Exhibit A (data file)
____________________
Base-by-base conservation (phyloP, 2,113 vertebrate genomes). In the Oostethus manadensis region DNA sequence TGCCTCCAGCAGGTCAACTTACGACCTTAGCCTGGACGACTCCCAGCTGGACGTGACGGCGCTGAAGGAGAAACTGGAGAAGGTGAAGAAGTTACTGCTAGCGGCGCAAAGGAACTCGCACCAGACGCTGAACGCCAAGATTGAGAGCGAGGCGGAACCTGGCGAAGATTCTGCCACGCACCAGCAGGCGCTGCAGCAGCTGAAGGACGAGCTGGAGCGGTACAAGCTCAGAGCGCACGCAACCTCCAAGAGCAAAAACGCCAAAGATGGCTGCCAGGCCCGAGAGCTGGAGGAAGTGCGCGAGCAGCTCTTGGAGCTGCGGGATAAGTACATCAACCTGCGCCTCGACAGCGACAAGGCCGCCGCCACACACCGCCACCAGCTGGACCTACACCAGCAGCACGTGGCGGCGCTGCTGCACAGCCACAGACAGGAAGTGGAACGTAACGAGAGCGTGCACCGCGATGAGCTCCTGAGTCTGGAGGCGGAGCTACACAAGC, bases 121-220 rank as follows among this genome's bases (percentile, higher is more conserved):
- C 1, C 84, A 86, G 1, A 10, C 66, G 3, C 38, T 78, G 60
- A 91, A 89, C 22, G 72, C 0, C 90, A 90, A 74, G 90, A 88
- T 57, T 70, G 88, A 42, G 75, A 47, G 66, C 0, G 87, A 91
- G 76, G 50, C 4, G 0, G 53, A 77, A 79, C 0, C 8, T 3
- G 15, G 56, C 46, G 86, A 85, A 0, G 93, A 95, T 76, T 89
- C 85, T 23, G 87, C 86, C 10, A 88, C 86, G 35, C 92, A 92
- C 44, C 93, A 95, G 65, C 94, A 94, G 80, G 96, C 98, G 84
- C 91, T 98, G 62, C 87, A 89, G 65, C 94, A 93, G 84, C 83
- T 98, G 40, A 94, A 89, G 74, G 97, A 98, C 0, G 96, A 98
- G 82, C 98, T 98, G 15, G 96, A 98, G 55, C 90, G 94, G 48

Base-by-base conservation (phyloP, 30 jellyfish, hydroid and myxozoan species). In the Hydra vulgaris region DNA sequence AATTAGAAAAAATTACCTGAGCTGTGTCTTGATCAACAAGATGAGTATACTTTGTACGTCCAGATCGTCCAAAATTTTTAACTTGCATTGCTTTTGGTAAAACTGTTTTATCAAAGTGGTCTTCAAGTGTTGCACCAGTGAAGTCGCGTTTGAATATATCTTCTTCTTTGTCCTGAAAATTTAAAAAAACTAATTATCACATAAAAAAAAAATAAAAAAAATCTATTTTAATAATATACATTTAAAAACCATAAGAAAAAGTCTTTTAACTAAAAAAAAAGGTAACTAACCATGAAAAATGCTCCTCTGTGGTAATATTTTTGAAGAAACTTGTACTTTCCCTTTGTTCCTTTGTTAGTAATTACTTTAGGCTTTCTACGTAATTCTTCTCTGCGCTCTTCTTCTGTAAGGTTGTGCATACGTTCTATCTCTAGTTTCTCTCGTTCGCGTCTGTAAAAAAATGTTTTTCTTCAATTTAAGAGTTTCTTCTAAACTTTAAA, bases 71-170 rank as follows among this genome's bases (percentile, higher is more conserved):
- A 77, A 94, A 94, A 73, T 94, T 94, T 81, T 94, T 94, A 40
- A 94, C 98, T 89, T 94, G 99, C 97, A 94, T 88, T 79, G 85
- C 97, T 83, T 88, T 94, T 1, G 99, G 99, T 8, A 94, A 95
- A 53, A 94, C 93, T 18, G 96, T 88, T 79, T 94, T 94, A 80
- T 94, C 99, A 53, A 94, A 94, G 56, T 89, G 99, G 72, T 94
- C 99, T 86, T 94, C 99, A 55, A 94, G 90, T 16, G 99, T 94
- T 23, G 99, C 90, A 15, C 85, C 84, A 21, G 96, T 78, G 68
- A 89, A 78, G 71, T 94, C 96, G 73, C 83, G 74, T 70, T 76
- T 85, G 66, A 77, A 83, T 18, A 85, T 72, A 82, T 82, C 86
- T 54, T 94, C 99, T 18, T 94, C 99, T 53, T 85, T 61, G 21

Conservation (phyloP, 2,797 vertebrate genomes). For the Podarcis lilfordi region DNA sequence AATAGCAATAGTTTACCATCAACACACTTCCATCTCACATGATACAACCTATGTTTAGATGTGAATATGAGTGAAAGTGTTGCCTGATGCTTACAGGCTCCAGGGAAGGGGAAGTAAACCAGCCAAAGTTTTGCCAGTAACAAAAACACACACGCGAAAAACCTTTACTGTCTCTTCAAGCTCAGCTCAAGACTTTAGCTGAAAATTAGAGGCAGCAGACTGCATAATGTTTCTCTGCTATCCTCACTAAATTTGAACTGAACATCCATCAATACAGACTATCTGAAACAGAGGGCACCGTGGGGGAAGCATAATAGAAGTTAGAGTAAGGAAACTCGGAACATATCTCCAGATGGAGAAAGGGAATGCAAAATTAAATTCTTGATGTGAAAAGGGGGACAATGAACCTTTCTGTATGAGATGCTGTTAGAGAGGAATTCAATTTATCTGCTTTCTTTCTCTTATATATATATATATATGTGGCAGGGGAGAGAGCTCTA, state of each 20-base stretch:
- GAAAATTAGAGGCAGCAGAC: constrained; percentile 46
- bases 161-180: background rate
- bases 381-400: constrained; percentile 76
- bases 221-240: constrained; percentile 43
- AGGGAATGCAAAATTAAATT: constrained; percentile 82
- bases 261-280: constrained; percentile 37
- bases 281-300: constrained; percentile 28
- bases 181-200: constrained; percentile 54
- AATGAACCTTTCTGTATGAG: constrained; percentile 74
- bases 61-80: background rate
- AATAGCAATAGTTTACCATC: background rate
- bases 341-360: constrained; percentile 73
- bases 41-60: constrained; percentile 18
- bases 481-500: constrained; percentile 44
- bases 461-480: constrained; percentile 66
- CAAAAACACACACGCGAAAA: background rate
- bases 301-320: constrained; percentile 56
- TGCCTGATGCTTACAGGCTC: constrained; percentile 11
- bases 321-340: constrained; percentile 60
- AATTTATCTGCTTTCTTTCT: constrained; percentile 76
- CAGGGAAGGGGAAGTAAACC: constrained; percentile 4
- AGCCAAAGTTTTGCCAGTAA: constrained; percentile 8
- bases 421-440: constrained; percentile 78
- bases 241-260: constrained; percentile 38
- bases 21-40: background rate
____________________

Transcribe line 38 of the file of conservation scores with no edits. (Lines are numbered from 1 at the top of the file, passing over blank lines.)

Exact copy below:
- bases 461-480: constrained; percentile 66